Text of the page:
Things to Do Frankfurt
Frankfurt is Germany’s major financial metropolis is a city with many faces. The core business district, Bankenviertel, immediately draws your notice and has all ten of the country’s tallest skyscrapers. The Museumsufer, a whole neighbourhood of museums that might keep you enthralled and entertained for days, is opposite that sci-fi cityscape.
A cluster of 12 museums known as the Museumsufer (Museum Embankment) is on both sides of the river Main. The majority are on the left bank (south side). There are museums dedicated to film, art, architecture, communication, and anthropology, to mention a few. We’ll go over several of them in further detail later. The Museumsufer is a new concept, having emerged in the 1980s and 1990s. Some museums relocated to noble homes, while others had eye-catching structures designed by renowned architects such as O.M. Ungers and Richard Meier.
2. Stadel Museum
The Städel Museum, one of Germany’s major cultural destinations, was the German Museum of the Year, following an addition for contemporary art in 2012. The museum was in 1815 when banker Johann Friedrich Städel bequeathed to the city an unparalleled collection of old masters. The current museum building, built in 1878 in the palatial Gründerzeit style, includes a superb collection of artworks ranging from the 1300s to the present. Consider the works of Botticelli, Rembrandt, Hieronymus Bosch, Vermeer, and Van Eyck.
3. Main Tower
There is only one tower with a public observation platform in Frankfurt’s ever-expanding skyscraper jungle. The 200-metre Main Tower, was built in 2000, is the fourth-tallest skyscraper in the city and the fourth-tallest in Germany. And, because it’s on the east side of the Bankenviertel, the top offers a clear view of the Altstadt and the Main. You can come up in the evening to watch Frankfurt because the observation platform is open later on Fridays and Saturdays (until 21:00 in the winter and 23:00 in the summer). colours.
4. Goethe House and Museum
Johann Wolfgang von Goethe, a German polymath, was born in 1749 at the magnificent corbelled mansion on 23 Großer Hirschgraben. It is a mediaeval house with a Rococo front and interior prior to Goethe’s parents moving in. Goethe resided here until the age of 16, returning for extended periods between studies at Leipzig and Strasbourg. He authored The Sorrows of Young Werther during that time, and the house has been to its original state after being during the war. A museum of Romantic art, fitting for Goethe’s “Sturm und Drang” period, is to the house.
5. Frankfurt Cathedral
Because of its historical significance during the Holy Roman Empire, Frankfurt Cathedral took on special significance when Germany was in the nineteenth century.The cathedral was constructed in the Gothic style in the 1300s and 1400s, and it was rebuilt twice: once in 1867 following a fire, and once in the 1950s following World War II.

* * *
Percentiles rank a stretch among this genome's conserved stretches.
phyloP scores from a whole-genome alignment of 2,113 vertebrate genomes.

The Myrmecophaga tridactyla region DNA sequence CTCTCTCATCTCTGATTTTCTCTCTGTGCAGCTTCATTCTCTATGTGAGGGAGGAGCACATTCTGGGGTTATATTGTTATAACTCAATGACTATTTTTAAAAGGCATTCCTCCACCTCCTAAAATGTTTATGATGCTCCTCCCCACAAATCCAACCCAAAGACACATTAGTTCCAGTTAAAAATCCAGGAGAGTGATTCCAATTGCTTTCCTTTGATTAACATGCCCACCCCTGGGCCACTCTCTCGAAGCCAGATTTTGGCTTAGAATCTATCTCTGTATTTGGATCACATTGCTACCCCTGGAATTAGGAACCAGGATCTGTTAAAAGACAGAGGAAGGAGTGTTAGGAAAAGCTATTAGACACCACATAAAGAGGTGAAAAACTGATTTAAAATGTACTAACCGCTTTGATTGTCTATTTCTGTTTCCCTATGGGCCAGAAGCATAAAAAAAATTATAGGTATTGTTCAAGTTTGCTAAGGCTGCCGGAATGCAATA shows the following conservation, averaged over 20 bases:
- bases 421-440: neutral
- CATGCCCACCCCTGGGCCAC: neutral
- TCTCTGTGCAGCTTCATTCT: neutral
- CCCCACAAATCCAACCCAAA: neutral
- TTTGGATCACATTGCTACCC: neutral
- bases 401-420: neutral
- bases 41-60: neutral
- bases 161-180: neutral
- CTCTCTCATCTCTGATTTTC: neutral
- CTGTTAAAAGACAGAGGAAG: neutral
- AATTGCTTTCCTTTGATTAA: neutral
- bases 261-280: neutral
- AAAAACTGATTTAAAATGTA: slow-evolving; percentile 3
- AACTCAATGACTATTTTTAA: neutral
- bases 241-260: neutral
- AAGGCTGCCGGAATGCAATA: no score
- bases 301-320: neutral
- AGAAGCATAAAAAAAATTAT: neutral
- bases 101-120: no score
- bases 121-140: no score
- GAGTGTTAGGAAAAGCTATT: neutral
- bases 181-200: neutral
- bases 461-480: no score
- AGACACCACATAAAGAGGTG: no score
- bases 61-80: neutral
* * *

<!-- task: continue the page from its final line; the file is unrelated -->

. In 1562, this old collegiate chapel was designated as a “cathedral” and began conducting coronation ceremonies for Holy Roman Kings. From 1562 through 1792, ten kings were here, while imperial elections were in the chapel as early as 1356. The 14th-century choir stalls, the Baroque Assumption Altar, and the 15th-century mural of Mary’s life may all be in the southern transept.
The city’s most charming square is with beautiful mediaeval residences, a church, and old administrative buildings. The Römer, in the centre of a complex of three gabled structures that has housed Frankfurt’s city hall since 1405, will catch your eye. The adjacent “Goldener Schwan” building was also annexed, since the council preferred to move into pre-existing residences rather than build new ones.
Frankfurt’s botanical garden, which opened in 1871, spans 22 hectares and displays plant species from all over the world in greenhouses or in the open air. The specimens are in the following order: One glass pavilion houses a sub-Arctic scene, while the other houses a rainforest tropicarium, and two distinct structures house the desert habitat. Some are from the 1980s, while others date from the nineteenth century and were after the park was to the city in the 1960s.
8. Eiserner Steg
Frankfurt’s iron footbridge, which spans the Main between the city centre and the Sachsenhausen neighbourhood, has had an eventful 150-year history since its completion in 1869. It was twice, once in 1912 when the Main was accessible to larger boats, and once when the Nazis blew it up in the final days of WWII. The Eiserner Steg has also been the popularity of love locks, which are to any available surface.
A strip of parkland along both banks of the Main is with grass, flowerbeds, and pollarded trees. On hot summer days, you’ll see families having picnics, while in the evenings, you’ll see large crowds resting and conversing over drinks. The best photos are from the left bank, right east of the Museum Fer, where the skyscrapers on the opposite side are visible. Visit when the sun is setting or at night when the Bankenviertel is illuminated.
10. St Paul’s Church
St Paul’s Church on Pauls Platz is a landmark not only for Frankfurt, but for Germany as a whole. It began as a Lutheran church in 1789, with a circular plan created according to protestant ideas of the time, ensuring that every member of the congregation could hear the sermon. Because of its round shape, St Paul’s was the appropriate location for Germany’s first elected parliament in 1848. As a result, this would serve as the foundation for the German constitution.